St. Louis, Oct. 28, 2004 -- In a finding that may one day help researchers better understand age-related memory and hearing loss, scientists have shown that two key nervous system proteins interact in a manner that helps regulate the transmission of signals in the nervous system.
Researchers report online in Nature Neuroscience that they've connected neuregulin-1 (Nrg-1), a protein linked to schizophrenia, and postsynaptic density protein-95 (PSD-95), a protein associated with Alzheimer's disease. The print version appears during the first week of November.
Nrg-1 originally caught scientists' attention because of its links to processes that encode memory in nerve cells. Scientists later found mutations in the Nrg-1 gene increased risk of schizophrenia in Scottish and Icelandic populations.
Nrg-1 is positioned in the outer membrane of nerve cells, with a portion hanging outside the nerve cell and another part jutting inside it. The exterior portion, known as Nrg-ECD, contributes to the formation of synapses, areas where two nerve cells communicate across a small physical gap, and to other aspects of nervous system development and communication.
Until recently, researchers gave little attention to Nrg-ICD, the interior portion of Nrg-1. But Jianxin Bao, Ph.D., research assistant professor of otolaryngology at Washington University and other scientists have begun amassing evidence that Nrg-ICD might be as important or even more important than Nrg-ECD.
"In a comparison of the frog and human genes, we earlier showed that Nrg-ICD was 87 percent identical between the two species," says Bao, who is first author of the new study. "When part of a protein is kept mostly unchanged for so long over the course of evolution, it suggests that part has some very important contributions to make."
Scientists knew that stimulation of a nerve cell causes Nrg-ECD to break off. In a previous experiment, Bao and colleagues at Columbia University found that stimulation of nerve cells in mice ears let Nrg-ICD break away from the synapse and travel to the nucleus of the nerve cell, where it blocked genes related to a cellular self-destruct process.
In the new study, researchers showed that in addition to increasing levels of Ngr-ICD, stimulation of the nerve cells caused a corresponding increase in levels of PSD-95. Normally this would lead to suspicions that Ngr-ICD was binding to DNA to increase the activity of the PSD-95 gene, but scientists already knew that Ngr-ICD can't bind to DNA on its own.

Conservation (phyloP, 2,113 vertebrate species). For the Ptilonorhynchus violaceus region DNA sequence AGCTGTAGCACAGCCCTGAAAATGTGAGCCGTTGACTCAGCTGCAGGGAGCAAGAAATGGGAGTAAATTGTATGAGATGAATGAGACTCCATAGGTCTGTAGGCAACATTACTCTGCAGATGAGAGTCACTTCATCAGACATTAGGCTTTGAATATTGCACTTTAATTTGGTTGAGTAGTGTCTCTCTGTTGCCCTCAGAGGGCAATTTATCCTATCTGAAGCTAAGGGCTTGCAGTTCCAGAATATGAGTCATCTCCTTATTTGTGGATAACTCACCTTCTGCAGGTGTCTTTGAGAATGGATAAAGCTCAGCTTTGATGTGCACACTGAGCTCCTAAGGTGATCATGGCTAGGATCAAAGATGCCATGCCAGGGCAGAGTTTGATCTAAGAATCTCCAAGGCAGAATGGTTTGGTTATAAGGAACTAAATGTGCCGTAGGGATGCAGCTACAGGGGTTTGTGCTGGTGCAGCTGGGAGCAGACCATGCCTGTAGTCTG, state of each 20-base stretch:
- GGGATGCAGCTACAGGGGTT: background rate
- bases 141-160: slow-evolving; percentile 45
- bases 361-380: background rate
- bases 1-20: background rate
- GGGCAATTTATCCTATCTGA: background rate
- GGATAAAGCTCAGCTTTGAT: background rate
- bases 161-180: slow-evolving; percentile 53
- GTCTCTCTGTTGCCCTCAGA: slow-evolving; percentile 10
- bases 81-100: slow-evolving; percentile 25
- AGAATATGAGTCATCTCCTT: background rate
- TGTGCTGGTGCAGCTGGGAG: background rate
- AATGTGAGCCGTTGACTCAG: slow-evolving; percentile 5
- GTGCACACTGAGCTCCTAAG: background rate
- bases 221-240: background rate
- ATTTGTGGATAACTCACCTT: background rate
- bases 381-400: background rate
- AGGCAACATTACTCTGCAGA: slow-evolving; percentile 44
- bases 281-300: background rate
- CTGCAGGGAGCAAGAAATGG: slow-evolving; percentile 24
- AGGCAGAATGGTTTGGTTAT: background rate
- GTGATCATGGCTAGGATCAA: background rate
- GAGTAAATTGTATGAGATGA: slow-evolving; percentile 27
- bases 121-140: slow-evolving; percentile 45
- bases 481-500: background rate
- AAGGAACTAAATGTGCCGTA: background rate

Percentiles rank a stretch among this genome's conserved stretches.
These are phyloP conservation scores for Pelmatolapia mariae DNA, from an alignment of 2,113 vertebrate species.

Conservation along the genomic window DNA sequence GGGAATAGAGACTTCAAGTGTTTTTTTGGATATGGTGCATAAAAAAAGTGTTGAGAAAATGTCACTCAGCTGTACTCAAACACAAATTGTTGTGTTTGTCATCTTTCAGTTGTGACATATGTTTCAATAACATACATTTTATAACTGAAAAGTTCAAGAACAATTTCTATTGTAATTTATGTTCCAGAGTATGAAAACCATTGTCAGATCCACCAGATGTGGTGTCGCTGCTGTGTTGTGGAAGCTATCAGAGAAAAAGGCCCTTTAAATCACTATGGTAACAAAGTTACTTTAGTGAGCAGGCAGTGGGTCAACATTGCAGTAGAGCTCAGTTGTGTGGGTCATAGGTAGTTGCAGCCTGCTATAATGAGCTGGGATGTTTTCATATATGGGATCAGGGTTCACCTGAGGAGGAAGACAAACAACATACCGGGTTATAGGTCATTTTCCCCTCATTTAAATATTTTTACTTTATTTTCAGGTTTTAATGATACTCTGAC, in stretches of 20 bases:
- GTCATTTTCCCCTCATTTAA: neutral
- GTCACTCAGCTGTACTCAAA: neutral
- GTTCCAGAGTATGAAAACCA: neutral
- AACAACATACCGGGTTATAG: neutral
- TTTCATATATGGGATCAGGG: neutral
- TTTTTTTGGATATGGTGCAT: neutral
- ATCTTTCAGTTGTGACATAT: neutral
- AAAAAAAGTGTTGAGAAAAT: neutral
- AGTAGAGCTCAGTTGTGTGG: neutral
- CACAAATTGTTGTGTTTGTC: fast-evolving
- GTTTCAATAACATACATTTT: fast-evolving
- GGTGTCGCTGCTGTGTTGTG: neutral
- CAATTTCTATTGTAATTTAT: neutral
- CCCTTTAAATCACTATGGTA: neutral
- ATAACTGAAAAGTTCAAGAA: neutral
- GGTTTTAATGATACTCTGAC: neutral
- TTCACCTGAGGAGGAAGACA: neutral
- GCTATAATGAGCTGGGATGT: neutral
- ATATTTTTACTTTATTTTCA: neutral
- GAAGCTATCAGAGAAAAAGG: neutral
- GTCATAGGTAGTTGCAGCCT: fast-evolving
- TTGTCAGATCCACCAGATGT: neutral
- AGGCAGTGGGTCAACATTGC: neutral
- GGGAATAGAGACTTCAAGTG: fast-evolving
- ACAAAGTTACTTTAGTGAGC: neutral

However, Ngr-ICD can bind to zinc finger proteins, which are known for their ability to bind to DNA and change the activity levels of genes. Using a technique known as an electrophoretic mobility assay study, scientists tested Ngr-ICD's ability to bind to parts of various zinc-finger proteins that they already knew could increase the activity of PSD-95. After this study and additional testing, they determined that Eos, a recently identified zinc finger protein, was Ngr-ICD's most likely partner.
In its normal role, PSD-95 provides a support structure for receptors on the receiving end of a synapse. The protein has also been detected in plaques in the brains of Alzheimer's patients.
"If you have too many receptors at a synapse, the nerve cell gets overstimulated and dies," Bao notes. "Too few, and the signal can't get through. Adjusting this ability for a signal to get through is thought to be essential to the creation of learning and memory, so a delicate balance has to be struck in this protein's activity levels."
Bao suspects age-related decreases in Nrg-1 levels may be linked to hearing loss and memory loss, and has begun testing mice genetically modified to make more Nrg-1 to see if they have improved hearing when they are older.
Bao J, Lin H, Ouyang Y, Lei D, Osman A, Kim T-W, Mei L, Dai P, Ohlemiller KK, Ambron RT. Activity-dependent transcription regulation of PSD-95 by neuregulin-1 and Eos. Nature Neuroscience, November 2004, pp. 1250-1258.
Funding from the National Institute on Aging.
Washington University School of Medicine's full-time and volunteer faculty physicians also are the medical staff of Barnes-Jewish and St. Louis Children's hospitals. The School of Medicine is one of the leading medical research, teaching and patient care institutions in the nation, currently ranked second in the nation by U.S. News & World Report. Through its affiliations with Barnes-Jewish and St. Louis Children's hospitals, the School of Medicine is linked to BJC HealthCare.
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